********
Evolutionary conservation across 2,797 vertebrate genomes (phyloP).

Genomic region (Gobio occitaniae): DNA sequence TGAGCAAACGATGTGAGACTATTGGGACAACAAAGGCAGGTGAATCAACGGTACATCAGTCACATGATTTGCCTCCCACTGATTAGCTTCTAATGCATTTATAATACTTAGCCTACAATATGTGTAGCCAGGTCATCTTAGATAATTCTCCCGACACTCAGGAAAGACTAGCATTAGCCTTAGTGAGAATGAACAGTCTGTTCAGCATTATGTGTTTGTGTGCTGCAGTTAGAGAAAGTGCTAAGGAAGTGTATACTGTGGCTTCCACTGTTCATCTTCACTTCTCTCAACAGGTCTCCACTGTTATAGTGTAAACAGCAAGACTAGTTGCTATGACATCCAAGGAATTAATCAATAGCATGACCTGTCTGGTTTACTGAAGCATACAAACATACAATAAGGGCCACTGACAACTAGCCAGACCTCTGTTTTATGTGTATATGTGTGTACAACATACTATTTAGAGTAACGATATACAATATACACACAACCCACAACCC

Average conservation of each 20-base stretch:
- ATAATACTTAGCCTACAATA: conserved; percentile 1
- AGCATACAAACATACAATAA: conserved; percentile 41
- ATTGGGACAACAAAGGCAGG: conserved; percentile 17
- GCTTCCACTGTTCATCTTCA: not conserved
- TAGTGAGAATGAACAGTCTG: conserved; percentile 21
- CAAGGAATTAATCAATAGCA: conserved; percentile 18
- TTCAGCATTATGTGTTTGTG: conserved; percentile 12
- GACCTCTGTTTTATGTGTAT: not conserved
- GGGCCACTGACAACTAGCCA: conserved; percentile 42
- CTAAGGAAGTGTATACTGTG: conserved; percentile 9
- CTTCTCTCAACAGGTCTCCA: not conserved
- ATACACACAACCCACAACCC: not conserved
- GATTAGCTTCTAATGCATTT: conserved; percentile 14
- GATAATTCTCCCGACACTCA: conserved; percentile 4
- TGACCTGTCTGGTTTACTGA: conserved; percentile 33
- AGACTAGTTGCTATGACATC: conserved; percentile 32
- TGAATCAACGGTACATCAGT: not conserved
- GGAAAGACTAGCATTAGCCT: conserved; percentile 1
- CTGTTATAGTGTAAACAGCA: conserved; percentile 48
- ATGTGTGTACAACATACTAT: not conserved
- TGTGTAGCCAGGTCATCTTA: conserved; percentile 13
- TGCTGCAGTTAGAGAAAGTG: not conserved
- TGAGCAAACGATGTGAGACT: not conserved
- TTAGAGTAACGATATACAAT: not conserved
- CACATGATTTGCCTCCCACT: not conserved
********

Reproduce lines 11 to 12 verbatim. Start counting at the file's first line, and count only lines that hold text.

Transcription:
- GACCTCTGTTTTATGTGTAT: not conserved
- GGGCCACTGACAACTAGCCA: conserved; percentile 42